State may cover debt from law school
Bill to help lawyers who represent poor defendants from rural, small counties
The state would pay off law school loans — up to $20,000 a year — for lawyers who agree to represent poor defendants in rural counties, under a proposed bill.
Backers think the $500,000, twoyear pilot program would offer enough incentive for new lawyers to move to Wisconsin’s small counties, or coax lawyers already practicing in those areas to start accepting the cases.
“Judges are making us very aware, this is an issue,” State Public Defender Kelli Thompson said. “It’s kind of all hands on deck.”
She said it sometimes has taken 100 phone calls to find a lawyer for an indigent defendant, and some of those lawyers are traveling three and four, sometimes up to five hours to see those clients.
“It’s a struggle,” Thompson said. The loan repayment offer amounts to a small side-step around the real problem: Wisconsin’s lowest-in-the-nation payments to private attorneys who take on cases the State Public Defender Office can’t.
That $40 an hour rate hasn’t risen since 1992, and experienced lawyers say it doesn’t even cover their overhead costs. As a result, many decline the cases or only take one or two a year out of a sense of professional duty.
Repeated efforts by the State Bar of Wisconsin and the State Public Defenders Office to get the Supreme Court or the Legislature to raise the rate have failed.
For a qualifying lawyer with tens of thousands of dollars in law school debt, the relief would effectively raise that $40, but the question is whether it would be enough to draw lawyers to places like Hurley, Rhinelander or Crandon.
Daniel Berkos chairs the State Public Defender board and is the only lawyer in Juneau County who takes appointments. Most come from Madison, La Crosse or Baraboo, he said.
“People in their 20s and 30s generally aren’t interested in moving to rural areas,” he said. “We need to appoint lawyers already there.”
But if they’ve long paid off their loans, they wouldn’t qualify for the new incentive.
Tyler Wickman runs a small general
law practice in Ashland. He said when he started out, he took appointments, but now doesn’t take any because he’d lose money.
But he sees the problem created by lack of counsel.
“It creates a much a larger burden on the system than people realize,” he said. “It spirals and costs more in law enforcement prosecution, court time and jails.”
Many of the criminal cases Up North involve methamphetamine and opioid use, he said. A lawyer can help a defendant find and get treatment, hound them about making court dates, and do other steps toward an efficient, just resolution.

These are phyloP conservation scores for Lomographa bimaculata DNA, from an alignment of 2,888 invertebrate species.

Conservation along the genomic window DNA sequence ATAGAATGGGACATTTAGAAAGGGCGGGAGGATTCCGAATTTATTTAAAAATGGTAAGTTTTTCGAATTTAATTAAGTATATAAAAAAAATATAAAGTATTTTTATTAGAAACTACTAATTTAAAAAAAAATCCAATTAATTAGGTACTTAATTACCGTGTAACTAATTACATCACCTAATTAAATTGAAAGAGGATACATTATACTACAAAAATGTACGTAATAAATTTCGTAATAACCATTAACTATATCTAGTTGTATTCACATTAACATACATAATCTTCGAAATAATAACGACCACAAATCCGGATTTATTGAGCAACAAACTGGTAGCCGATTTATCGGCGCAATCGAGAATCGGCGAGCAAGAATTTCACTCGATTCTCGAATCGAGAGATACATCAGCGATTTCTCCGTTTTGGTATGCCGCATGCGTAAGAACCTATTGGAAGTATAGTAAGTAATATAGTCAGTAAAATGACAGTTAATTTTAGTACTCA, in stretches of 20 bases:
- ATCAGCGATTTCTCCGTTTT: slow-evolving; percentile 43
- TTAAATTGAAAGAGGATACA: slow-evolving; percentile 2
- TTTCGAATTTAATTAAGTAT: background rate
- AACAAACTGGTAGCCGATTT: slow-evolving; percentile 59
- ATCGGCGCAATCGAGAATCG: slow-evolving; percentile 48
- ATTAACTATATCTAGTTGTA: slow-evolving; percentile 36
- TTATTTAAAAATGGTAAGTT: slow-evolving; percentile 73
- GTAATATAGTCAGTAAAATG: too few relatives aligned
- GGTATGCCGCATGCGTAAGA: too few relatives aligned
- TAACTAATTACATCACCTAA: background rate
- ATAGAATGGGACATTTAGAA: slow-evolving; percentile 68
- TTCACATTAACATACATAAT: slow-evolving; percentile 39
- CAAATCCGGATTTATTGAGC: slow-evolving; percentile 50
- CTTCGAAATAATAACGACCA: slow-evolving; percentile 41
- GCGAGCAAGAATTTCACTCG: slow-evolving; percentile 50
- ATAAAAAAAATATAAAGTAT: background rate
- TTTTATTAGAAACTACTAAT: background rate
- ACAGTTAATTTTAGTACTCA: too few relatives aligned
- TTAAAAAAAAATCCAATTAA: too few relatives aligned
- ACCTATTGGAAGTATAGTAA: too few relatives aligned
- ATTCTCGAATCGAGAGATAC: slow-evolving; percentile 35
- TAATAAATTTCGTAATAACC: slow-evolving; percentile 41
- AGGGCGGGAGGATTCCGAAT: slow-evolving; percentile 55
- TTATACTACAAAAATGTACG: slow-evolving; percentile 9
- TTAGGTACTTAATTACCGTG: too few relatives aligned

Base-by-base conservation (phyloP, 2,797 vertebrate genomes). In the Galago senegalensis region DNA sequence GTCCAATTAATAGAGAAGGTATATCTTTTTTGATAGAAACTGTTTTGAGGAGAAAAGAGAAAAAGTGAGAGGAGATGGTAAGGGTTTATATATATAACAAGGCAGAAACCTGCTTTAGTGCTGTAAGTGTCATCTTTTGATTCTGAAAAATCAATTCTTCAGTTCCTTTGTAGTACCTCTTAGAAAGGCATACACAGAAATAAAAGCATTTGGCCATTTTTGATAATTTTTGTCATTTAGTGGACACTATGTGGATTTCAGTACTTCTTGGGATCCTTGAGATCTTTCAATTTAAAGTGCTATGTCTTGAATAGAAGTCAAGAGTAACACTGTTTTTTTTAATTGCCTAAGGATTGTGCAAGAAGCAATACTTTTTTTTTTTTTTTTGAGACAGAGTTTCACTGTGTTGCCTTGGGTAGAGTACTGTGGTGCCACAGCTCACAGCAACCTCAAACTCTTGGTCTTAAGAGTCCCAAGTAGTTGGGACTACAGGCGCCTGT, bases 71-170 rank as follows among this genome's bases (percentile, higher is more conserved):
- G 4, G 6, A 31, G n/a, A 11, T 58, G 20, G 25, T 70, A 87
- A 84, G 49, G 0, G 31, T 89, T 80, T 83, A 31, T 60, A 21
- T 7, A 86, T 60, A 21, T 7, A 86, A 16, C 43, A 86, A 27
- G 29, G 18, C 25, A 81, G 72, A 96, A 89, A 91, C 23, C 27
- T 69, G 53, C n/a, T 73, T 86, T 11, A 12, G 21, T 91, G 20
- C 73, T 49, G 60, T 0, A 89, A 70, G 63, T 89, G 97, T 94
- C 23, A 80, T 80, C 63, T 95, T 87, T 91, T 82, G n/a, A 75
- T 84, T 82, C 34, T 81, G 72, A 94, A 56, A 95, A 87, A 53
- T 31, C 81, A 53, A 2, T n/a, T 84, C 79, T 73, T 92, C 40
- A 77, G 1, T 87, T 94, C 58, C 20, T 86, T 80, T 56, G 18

“That’s all a lot harder if the lawyer is from 100 miles away,” and not seeing the client within the first day or two of their arrest.
Wickman said in one extreme case, a judge agreed to have the county pay him $100 an hour to represent someone who had spent more than 500 days in pre-trial detention.
The bill would require qualifying lawyers to either maintain their office in a county with fewer than 25,000 residents or show that the majority of their legal work is done in such counties. Twenty-six Wisconsin counties meet the criteria.
The State Public Defender, based in Madison with 36 local offices, handles most indigent criminal defense cases but must farm out conflicts and overflows. It spends more than $2 million a month paying private attorneys — who must be certified by the SPD — to take on about 57,000 such cases a year.
One of the bill’s sponsors, Rep. Ron Tusler (R-Harrison), runs his own general law practice based in Appleton. He said he took lots of Public Defender appointments when he started out, to get experience and pay the bills, but hasn’t taken any in three years.
“I have every expectation it will pass the Assembly this session,” he said. “I don’t see why wouldn’t. It’s financially better for the state, helps folks stay in rural areas and it’s more efficient.”
Co-sponsor Sen. Patrick Testin (R-Stevens Point) is not a lawyer but said he hears a lot about law school debt.
“The vast majority (of new lawyers) think the only way to make enough to pay off debt is to work” in Milwaukee, Madison or Green Bay.
“That’s been the biggest struggle in rural areas — massive out-migration for 50 years,” Testin said. “Our areas have a lot to offer — great places to live, work and raise families. We just need people to come and try it.”
Bayfield County Circuit Judge John Anderson isn’t sure loan payoffs is the answer but is “happy the Legislature is at least talking something” related to the problem.
“I’m not aware of any civil rights claims yet, but am concerned we’re getting close to that with a few cases,” because, he stressed, a defendant’s right to counsel “doesn’t go away just because there aren’t enough lawyers.”
“Our areas have a lot to offer — great places to live, work and raise families.” Sen. Patrick Testin (R-Stevens Point)